Gallop has identified thirty-four strengths and has provided a test where a person can identify their five top strengths.

You buy the book and in the dustcover’s spine is a series of letters and numbers which are a key you can use to take the test on the internet.

Chapter four identifies each strength with a descriptive paragraph and follows with clarifying examples which show what that strength “Sounds Like”.

For those of us dedicated to helping the leadership team of a company become more effective the strongest tool in the book begins on page 176 the second part of Chapter 6 “Managing Strengths” .  This powerful section is called ‘One by One’ and what it does is to answer the question, “How do I manage a person strong in … (one of the 34)?”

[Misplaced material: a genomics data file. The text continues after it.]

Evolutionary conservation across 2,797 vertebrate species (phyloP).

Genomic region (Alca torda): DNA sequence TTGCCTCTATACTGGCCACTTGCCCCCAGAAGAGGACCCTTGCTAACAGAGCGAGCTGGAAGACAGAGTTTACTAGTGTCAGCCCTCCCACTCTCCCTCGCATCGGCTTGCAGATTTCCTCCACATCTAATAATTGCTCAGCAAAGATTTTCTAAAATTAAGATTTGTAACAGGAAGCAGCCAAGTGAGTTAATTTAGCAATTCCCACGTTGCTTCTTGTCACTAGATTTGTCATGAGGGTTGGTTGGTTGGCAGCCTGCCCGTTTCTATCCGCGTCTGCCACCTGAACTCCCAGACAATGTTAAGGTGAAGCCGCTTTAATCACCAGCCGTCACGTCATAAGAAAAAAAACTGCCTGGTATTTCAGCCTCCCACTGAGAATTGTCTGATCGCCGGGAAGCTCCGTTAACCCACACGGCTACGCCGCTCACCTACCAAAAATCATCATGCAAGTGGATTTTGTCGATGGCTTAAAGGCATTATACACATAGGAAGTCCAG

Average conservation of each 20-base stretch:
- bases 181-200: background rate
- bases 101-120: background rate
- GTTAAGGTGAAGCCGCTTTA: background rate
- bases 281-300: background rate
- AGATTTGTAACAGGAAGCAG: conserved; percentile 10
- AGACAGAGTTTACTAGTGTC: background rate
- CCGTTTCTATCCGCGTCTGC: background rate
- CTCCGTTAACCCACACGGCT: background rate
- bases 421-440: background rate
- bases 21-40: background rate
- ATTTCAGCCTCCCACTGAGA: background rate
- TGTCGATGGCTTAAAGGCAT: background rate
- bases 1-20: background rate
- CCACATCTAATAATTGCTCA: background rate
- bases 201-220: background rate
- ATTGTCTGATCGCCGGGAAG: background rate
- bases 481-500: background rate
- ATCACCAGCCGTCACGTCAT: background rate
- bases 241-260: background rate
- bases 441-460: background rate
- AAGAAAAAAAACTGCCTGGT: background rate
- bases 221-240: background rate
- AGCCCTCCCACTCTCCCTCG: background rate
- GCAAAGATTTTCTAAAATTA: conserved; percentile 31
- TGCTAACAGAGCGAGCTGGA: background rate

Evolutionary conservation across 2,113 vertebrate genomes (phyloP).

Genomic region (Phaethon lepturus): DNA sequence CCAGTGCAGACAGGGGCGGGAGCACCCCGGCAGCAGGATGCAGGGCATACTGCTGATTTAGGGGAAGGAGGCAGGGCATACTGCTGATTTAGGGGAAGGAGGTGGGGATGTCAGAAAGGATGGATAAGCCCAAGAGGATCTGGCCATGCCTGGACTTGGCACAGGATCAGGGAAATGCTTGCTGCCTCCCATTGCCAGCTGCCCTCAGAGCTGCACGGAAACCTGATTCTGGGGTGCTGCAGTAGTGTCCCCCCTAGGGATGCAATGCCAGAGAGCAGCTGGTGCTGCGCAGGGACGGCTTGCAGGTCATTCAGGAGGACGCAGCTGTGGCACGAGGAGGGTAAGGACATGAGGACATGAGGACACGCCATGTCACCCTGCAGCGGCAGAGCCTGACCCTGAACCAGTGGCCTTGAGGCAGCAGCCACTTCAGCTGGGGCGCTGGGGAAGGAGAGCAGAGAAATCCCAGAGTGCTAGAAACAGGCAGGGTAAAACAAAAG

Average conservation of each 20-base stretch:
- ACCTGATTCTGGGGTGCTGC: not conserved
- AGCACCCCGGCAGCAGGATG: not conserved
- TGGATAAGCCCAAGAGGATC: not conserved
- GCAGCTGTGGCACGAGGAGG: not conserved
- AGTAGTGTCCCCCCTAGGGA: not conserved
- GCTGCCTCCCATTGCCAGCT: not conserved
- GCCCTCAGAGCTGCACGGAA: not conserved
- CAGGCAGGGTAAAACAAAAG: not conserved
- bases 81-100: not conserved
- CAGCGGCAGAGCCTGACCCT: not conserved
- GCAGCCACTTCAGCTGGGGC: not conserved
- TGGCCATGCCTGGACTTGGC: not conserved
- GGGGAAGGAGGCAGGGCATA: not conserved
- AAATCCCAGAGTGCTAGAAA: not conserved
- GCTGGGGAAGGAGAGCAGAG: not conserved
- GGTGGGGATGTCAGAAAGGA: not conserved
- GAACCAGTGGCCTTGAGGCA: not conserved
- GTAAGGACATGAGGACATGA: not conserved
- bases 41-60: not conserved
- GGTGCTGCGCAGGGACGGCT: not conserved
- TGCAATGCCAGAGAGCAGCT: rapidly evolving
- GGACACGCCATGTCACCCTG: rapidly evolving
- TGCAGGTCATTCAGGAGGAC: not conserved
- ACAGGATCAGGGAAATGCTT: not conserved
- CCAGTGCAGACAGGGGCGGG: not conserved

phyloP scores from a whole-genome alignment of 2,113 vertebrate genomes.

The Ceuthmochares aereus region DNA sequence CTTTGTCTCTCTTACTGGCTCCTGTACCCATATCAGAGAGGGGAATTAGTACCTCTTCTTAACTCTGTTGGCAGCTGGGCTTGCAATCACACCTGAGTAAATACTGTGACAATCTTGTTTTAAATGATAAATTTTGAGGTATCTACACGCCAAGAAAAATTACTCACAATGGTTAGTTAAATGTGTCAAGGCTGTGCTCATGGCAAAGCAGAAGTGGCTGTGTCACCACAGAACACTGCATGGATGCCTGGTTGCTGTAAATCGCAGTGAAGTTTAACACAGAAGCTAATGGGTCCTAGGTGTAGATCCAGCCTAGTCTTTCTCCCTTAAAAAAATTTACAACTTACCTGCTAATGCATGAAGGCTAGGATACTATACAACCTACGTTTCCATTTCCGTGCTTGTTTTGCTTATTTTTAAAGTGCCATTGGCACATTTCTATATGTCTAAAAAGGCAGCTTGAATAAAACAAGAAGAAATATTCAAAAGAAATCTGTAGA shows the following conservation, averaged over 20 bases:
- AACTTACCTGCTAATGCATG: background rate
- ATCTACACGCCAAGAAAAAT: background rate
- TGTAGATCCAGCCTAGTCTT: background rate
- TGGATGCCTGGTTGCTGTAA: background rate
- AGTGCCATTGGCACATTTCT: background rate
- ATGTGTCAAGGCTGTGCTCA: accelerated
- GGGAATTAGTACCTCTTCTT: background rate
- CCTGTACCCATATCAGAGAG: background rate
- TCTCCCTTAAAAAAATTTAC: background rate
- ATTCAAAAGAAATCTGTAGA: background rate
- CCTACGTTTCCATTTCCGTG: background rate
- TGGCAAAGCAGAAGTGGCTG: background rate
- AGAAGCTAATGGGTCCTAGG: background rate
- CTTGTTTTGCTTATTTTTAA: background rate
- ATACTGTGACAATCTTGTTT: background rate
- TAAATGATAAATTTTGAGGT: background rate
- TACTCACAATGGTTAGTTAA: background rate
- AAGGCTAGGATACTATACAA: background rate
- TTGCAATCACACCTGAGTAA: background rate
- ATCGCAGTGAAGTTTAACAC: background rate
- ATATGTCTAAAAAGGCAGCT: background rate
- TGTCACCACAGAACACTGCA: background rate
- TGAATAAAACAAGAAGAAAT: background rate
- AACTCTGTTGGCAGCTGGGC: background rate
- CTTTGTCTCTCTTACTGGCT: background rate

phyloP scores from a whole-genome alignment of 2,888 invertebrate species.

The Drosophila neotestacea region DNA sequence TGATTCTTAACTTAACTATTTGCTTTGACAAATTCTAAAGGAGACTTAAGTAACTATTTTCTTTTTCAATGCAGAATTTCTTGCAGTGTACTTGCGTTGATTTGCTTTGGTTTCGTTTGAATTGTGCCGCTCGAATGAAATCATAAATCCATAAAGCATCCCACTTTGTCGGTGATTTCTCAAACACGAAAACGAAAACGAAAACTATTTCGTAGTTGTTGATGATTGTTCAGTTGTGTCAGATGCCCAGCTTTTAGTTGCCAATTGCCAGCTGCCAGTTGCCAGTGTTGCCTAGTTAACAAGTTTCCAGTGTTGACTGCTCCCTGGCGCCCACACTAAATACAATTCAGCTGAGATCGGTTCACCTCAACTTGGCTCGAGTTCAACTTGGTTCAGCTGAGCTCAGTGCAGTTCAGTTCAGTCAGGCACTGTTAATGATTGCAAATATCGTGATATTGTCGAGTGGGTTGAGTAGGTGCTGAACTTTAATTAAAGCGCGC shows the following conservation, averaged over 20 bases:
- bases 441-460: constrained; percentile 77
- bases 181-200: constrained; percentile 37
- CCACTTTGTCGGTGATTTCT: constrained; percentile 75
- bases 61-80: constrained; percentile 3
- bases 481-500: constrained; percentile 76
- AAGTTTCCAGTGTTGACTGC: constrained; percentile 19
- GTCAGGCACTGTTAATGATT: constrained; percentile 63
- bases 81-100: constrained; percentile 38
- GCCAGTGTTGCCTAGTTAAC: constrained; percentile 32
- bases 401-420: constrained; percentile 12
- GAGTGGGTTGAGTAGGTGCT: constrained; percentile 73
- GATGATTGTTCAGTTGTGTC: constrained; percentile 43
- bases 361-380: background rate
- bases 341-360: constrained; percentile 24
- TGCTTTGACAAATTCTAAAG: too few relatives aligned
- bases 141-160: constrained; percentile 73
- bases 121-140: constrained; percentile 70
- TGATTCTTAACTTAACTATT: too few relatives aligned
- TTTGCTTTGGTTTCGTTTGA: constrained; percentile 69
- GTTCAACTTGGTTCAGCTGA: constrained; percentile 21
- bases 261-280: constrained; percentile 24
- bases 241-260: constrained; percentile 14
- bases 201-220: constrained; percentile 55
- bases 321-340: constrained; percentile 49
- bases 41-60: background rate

Wow! Practical, useful and it works.

If you are or know a person who would like to improve in helping others this is a wonderful book.

In fact, if you discover your five strengths you could learn how to better manage yourself.

What a concept.

Here are my five top strengths.

  • Maximizer
  • Strategic
  • WOO
  • Self-Assurance
  • Ideation

I took the test again last year.. some three years later and this time my top five strengths are:

  • Maximizer
  • Strategic
  • Learner
  • Arranger
  • Positivity

Things can change in a short amount of time.. but then again some things stay the same.

If you read this book you might learn how to better manage me.